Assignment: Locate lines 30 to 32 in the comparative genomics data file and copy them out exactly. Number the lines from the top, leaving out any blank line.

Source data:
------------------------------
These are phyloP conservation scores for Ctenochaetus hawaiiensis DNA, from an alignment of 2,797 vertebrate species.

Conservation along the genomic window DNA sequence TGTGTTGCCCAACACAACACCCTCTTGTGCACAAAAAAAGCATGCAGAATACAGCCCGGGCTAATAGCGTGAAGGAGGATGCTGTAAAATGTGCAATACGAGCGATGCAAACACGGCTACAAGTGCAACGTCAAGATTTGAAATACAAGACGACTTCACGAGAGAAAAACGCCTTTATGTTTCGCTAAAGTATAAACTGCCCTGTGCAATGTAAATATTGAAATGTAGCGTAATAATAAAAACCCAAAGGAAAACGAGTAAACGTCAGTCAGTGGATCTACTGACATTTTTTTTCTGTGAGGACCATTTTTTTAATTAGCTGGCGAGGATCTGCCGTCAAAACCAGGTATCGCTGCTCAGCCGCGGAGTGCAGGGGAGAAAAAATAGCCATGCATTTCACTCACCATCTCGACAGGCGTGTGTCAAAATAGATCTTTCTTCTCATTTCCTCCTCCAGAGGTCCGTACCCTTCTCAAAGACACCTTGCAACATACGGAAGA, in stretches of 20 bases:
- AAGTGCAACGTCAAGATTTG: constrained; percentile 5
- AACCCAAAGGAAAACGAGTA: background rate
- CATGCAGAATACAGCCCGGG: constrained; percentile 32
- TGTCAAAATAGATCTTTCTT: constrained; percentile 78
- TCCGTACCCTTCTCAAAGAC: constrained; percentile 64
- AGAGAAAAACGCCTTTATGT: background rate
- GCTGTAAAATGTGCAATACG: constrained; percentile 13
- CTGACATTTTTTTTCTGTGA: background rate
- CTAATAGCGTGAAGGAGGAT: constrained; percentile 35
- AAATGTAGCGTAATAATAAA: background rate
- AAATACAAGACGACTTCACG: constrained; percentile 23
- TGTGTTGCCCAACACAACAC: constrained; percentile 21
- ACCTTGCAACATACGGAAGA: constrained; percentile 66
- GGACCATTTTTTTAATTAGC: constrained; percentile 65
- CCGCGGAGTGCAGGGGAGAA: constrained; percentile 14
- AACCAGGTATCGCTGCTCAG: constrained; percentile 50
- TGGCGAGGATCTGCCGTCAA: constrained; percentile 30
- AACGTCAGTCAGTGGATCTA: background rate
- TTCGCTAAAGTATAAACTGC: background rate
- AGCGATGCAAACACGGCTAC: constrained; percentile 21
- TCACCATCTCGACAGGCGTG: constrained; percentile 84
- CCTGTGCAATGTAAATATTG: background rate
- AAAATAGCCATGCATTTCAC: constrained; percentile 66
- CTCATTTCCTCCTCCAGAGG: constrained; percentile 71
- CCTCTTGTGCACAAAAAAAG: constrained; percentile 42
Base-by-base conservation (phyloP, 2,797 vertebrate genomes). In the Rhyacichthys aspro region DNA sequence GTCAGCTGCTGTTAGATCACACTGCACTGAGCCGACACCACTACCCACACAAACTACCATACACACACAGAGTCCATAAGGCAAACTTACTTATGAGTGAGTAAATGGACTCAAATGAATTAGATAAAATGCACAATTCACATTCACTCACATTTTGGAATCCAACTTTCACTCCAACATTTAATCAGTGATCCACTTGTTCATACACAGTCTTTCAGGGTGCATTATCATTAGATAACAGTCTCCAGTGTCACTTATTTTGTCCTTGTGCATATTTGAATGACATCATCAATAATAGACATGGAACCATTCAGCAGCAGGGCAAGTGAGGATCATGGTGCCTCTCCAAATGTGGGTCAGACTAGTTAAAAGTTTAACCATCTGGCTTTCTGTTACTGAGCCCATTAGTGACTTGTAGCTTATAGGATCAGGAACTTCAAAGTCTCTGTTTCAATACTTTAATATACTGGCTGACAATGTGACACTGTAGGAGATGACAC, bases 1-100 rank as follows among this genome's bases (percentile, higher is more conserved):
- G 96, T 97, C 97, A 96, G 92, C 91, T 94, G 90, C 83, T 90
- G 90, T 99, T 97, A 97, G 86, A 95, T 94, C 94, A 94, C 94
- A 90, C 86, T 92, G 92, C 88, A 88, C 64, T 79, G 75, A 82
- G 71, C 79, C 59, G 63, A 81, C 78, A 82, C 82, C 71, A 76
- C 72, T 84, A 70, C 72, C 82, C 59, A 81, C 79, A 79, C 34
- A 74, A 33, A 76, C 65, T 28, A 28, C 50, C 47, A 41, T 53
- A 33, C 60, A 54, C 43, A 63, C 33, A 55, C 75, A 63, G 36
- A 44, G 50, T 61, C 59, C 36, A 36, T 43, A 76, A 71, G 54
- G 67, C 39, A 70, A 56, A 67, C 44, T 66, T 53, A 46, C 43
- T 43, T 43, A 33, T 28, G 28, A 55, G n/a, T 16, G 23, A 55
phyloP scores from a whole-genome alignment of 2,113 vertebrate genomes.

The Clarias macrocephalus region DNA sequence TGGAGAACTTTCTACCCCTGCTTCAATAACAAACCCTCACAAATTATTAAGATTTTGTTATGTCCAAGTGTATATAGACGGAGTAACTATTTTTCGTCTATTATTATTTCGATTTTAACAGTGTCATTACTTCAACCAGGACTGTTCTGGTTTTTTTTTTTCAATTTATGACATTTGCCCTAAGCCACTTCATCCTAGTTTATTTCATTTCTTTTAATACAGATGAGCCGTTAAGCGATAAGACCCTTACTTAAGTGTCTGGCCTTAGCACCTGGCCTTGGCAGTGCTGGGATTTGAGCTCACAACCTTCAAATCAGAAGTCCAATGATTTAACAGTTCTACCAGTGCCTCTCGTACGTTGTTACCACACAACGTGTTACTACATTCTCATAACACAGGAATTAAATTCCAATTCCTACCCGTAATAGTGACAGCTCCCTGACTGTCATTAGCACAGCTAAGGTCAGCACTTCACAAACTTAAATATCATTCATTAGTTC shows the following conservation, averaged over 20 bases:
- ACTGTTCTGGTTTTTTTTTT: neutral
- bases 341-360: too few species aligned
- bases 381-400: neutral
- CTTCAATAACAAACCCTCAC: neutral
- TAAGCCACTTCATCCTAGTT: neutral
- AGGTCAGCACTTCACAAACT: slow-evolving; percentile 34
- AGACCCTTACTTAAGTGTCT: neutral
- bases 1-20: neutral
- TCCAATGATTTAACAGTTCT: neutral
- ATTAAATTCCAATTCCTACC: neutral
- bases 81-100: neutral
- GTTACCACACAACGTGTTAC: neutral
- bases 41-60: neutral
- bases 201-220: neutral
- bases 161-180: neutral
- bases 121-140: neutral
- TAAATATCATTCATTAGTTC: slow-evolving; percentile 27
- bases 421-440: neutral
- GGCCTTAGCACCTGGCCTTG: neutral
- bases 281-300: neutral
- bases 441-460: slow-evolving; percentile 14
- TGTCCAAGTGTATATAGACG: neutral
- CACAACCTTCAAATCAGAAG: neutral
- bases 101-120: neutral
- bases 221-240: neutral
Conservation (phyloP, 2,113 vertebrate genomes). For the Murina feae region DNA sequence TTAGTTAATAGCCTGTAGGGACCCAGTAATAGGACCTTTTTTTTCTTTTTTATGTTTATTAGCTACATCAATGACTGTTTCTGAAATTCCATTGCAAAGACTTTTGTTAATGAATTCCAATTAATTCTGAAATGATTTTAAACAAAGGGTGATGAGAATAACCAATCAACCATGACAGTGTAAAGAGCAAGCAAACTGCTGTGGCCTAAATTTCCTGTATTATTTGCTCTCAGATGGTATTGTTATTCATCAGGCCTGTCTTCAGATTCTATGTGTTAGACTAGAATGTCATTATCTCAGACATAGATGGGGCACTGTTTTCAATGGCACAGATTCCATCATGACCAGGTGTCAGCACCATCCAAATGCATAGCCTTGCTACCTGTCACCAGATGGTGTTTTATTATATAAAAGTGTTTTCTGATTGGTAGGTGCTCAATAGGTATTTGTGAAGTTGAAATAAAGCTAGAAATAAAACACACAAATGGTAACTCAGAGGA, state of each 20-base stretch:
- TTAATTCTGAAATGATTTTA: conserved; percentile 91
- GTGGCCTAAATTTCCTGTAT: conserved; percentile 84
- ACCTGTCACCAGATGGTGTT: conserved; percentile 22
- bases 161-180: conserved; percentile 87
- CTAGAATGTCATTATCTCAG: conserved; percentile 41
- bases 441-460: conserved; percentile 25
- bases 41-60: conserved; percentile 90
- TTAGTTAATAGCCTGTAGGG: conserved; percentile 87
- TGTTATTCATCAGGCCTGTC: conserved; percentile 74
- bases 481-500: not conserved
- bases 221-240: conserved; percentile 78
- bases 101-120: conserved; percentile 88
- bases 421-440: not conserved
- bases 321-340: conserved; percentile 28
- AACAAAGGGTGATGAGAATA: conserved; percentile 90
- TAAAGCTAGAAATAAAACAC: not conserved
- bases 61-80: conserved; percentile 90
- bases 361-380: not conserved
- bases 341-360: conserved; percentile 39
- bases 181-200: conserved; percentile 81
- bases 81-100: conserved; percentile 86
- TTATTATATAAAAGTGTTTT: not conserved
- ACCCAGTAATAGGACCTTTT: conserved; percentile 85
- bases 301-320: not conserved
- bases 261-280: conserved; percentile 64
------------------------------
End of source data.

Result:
- G 90, T 99, T 97, A 97, G 86, A 95, T 94, C 94, A 94, C 94
- A 90, C 86, T 92, G 92, C 88, A 88, C 64, T 79, G 75, A 82
- G 71, C 79, C 59, G 63, A 81, C 78, A 82, C 82, C 71, A 76